5 reasons to use Helm charts in Kubernetes

Kubernetes is a big platform to absorb. It has a rich resource & networking model. In many ways it is a miniature version of a fully fledge cloud provider, abstracting the underlying cloud provider.

That is my excuse for postponing addressing Helm for such a long time. Until today.

I’ll look at why you should use it to install third party solutions, but also to package and deploy your own custom built solutions.

Without further ado, let’s look at five (5) reasons why you want to use Helm charts in Kubernetes.

Easy way to install third party solutions

Helm is Kubernetes equivalent to Linux Apt-Get / Yum: a packaging tool.

This might sound a little odd: aren’t containers the packaging unit?

Containers are a wonderful at packaging runtime environments in order to run one or few processes in isolation.

A Kubernetes solution is typically composed of more than a container. For instance, it can be composed of:

It is therefore a no-brainer to use a packaging solution to manage all those resources as a single unit.

As with other packaging solution, Helm allows us to manage a package as one thing instead of its many parts we often won’t have the knowledge to manage.

Helm also allows to manage the lifetime of those components as a whole. Tracking which components to delete vs update during an upgrade is therefore trivial.

Managing multiple resources

Software engineering really consist of an handful of patterns. For instance, “Add a level of indirection” is responsible for a myriad of different solutions such as programming language, network protocols, etc. .

Another of those key patterns is composition. The power of composition cannot be overestimated. It is what allow us to handle complexity by breaking it down into smaller and smaller pieces until the individual piece can be reasoned about.

Helm gives us an intermediate level of components. A big cluster (i.e. ~100 nodes) can run hundreds of containers. If we only had two levels, i.e. the cluster and the hundreds of components, the workload would get out of hands quickly.

An Helm chart aggregates multiple Kubernetes resources. It can also depend on more charts so we can have a hierarchy of packages.

This gives us a macro view of a cluster. That is a level between the cluster itself and the single components running on it.

Atomically installing / upgrading / deleting multiple resources

Installing a complex solution would require us to deploy multiple resources.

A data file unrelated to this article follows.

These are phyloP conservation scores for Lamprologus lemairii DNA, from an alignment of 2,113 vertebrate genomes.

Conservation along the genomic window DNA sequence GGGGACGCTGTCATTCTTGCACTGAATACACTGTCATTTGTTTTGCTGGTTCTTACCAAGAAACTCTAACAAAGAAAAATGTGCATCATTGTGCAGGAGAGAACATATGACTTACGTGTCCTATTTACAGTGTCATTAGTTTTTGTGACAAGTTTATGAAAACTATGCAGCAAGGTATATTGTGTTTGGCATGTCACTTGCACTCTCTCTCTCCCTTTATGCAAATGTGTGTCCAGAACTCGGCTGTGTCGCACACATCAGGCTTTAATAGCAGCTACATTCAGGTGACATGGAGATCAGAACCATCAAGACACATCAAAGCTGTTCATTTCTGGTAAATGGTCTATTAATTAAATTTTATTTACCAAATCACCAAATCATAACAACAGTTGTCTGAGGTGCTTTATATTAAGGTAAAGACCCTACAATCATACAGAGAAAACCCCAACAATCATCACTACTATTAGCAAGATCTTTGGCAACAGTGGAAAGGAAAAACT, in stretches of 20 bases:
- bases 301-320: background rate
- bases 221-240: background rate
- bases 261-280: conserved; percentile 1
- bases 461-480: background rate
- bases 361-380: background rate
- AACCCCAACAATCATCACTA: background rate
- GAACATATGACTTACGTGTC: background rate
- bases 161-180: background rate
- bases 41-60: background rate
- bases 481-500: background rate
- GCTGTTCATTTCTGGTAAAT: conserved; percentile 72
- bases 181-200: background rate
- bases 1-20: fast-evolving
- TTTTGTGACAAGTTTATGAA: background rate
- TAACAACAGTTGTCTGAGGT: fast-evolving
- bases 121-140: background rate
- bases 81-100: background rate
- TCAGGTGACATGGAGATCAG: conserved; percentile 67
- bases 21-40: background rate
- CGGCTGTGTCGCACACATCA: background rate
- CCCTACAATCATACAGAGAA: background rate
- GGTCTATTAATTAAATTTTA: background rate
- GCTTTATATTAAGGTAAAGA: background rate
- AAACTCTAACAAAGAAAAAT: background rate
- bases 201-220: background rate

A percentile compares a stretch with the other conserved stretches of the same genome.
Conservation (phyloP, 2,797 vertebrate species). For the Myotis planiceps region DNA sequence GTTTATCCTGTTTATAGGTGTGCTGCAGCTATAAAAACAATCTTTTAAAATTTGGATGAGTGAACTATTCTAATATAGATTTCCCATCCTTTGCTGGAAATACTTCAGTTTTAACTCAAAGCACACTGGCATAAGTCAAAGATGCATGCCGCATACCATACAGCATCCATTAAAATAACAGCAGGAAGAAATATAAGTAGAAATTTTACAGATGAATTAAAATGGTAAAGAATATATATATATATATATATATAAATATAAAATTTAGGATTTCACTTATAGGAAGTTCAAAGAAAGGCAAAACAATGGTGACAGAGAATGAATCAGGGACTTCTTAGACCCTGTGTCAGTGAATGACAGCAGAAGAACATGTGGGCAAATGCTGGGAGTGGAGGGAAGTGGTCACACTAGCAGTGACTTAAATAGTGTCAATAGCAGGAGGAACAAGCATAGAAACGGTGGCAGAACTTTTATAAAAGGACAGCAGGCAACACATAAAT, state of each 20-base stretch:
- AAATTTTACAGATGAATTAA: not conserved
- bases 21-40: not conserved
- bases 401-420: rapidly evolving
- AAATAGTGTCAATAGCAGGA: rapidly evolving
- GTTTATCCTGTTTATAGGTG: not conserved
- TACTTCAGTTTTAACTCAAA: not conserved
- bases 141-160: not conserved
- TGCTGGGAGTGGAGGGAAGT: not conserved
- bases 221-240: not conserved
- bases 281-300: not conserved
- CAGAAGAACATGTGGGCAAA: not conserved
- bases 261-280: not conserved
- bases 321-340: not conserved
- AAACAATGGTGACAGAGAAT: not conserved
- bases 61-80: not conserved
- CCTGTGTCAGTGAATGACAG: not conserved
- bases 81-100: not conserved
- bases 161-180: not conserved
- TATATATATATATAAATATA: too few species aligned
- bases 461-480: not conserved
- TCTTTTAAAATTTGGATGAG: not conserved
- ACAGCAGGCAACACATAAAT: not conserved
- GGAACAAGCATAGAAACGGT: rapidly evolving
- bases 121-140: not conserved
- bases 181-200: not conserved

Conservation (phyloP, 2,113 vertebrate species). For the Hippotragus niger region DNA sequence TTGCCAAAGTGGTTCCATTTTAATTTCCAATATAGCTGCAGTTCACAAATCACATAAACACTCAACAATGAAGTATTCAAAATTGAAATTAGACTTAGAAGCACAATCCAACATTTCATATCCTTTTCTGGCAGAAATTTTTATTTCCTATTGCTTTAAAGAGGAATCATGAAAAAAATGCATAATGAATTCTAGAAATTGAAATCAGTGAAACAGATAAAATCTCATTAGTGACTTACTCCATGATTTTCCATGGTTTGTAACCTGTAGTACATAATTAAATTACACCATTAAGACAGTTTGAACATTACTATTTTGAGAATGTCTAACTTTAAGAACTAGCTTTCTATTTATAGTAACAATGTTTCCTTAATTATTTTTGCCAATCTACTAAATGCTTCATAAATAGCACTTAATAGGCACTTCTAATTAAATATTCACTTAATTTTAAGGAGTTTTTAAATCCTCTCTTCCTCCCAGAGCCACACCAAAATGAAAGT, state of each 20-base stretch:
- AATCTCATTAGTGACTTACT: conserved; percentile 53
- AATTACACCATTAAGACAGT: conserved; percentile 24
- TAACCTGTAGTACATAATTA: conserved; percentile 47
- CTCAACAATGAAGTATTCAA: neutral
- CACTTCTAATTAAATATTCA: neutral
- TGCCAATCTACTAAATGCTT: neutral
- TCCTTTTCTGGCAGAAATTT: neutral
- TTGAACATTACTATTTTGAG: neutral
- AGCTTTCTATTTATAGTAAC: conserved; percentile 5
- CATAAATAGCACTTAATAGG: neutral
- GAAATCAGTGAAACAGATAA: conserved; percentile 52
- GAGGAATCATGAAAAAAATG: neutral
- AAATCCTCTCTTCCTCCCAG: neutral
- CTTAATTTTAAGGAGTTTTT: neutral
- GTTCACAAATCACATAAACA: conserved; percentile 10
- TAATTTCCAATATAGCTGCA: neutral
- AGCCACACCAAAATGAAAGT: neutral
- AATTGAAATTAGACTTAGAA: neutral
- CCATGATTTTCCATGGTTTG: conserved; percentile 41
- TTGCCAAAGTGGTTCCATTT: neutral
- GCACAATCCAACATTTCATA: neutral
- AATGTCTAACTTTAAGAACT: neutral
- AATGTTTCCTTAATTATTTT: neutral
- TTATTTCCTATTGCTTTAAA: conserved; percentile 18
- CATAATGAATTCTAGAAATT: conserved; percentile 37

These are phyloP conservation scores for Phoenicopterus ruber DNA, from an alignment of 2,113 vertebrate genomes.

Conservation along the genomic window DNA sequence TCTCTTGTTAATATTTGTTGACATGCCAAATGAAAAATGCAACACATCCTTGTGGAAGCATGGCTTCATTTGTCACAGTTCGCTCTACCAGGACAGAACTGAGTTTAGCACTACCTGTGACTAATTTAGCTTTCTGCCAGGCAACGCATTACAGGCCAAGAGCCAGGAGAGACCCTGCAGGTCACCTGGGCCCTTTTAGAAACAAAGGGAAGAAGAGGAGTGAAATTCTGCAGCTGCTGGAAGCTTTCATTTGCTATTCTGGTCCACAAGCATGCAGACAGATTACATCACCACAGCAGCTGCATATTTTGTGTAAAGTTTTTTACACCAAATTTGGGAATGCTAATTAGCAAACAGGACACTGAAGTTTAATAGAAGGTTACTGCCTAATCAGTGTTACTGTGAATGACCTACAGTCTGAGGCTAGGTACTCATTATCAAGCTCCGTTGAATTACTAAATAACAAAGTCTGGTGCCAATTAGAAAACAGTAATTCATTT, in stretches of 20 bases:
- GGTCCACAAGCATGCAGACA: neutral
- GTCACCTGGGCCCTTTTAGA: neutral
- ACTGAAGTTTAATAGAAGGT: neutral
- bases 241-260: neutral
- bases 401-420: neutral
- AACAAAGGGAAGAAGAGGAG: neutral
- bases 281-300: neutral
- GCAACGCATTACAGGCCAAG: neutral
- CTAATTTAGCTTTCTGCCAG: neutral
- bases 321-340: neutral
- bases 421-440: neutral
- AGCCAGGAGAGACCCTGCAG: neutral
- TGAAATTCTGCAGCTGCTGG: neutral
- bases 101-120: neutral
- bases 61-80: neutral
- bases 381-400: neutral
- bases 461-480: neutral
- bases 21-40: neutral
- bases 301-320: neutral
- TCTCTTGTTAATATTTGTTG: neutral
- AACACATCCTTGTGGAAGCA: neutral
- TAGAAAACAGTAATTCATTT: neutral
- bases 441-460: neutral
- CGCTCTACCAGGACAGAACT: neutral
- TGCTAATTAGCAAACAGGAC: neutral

This would likely require an install document to follow.

Upgrades would be even more challenging. Depending on the original and target version of the solution, we would have different operations to perform, e.g. deleting deprecated resources.

Finally, deleting a solution and making sure that no orphan resources are left behind can be challenging on a cluster running multiple solutions and hundreds of resources.

Helm charts allows us to manage the lifecycle of releases as units.


Helm allows us to version releases within a cluster.

We can therefore bind our CI / CD releases with Helm release revisions.

It is easy to see what versions of a charts are running on a cluster.

Parametrized deployments

Here is what we consider a killer feature for Dev Ops.

A typical task in Dev Ops is to reuse components to deploy to different environments. For instance, we would like to deploy the same containers in dev & production, but probably register them on different domain names and pointing to different external services (e.g. databases).

Kubernetes yaml specs files do not have a parameter concept. We can cobble one together, typically by doing token replacement. This has limitations and doesn’t scale very well.

Helm solves this issue beautifully with its template system and values file.

It becomes easy to reuse the same charts to deploy to different environment or even different solutions.


Here were 5 quick reasons on why you should use Helm with both third party and home-grown solutions.

Helm allows us to manage complex solutions as units. Those units (i.e. Helm Releases) can be parametrized and versioned. Their lifecycle can be managed as units.

This gives us the ability to scale operations on a cluster.

Update (07-11-2017): See Authoring a Helm Chart on Kubernetes / AKS – Getting started on how to author Helm Charts.

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